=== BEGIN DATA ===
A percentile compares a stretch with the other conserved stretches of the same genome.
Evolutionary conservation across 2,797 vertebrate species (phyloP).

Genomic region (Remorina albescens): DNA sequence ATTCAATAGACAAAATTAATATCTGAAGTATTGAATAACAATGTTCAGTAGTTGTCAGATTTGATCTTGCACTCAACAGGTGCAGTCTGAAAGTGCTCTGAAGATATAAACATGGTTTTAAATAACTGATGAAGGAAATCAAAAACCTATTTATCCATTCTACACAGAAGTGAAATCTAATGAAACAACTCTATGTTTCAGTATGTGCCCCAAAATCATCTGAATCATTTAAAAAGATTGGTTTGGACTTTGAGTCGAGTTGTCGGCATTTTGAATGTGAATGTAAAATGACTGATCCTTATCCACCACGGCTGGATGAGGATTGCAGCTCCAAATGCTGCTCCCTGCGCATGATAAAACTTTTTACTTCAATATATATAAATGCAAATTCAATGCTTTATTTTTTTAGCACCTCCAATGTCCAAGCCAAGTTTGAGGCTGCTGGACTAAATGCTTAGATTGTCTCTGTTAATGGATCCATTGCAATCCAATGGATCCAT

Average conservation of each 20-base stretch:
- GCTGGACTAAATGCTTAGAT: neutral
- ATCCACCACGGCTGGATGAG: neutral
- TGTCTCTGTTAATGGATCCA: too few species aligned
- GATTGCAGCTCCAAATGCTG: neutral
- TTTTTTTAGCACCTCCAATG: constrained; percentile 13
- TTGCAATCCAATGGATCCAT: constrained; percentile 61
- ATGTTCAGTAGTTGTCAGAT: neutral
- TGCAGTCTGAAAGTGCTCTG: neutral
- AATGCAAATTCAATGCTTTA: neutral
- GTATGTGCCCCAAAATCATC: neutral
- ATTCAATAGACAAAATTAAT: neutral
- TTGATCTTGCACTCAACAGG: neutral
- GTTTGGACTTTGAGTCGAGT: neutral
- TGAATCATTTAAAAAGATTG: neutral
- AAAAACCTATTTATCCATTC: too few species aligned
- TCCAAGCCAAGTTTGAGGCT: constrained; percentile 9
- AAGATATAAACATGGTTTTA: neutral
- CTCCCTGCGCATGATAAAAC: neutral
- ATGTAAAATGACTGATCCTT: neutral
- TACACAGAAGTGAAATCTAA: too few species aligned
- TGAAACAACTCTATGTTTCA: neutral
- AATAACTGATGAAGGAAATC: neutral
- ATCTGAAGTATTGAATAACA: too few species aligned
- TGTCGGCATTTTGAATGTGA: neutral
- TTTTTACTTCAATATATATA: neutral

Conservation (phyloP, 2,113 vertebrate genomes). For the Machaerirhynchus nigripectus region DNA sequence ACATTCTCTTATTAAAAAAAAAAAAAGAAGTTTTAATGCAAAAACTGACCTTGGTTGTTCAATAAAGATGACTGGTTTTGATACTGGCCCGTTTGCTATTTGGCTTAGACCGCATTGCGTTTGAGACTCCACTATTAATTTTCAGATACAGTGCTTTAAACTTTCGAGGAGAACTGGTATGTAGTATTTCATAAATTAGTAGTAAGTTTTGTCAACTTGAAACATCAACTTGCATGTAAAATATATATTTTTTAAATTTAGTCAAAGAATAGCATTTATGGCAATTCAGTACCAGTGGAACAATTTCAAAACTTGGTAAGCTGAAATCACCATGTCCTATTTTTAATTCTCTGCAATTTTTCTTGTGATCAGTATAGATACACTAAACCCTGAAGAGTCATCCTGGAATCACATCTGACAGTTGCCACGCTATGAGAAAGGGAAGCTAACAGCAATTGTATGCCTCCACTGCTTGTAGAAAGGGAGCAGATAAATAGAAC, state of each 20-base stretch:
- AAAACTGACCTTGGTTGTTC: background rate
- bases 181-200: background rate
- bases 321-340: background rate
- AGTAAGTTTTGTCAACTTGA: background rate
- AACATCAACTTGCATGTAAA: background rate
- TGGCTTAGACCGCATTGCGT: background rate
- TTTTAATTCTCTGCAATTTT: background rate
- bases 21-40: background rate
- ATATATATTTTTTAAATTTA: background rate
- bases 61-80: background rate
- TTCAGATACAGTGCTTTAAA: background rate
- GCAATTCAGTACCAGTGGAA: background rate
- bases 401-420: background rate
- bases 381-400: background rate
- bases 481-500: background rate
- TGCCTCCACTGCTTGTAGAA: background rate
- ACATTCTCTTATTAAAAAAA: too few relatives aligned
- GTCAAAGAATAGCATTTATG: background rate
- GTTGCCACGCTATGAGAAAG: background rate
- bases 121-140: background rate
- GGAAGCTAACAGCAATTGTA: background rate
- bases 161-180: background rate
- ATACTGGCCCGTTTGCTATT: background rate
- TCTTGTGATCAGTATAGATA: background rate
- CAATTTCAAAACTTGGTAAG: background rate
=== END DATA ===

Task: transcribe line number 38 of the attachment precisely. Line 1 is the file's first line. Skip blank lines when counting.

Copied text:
- bases 21-40: background rate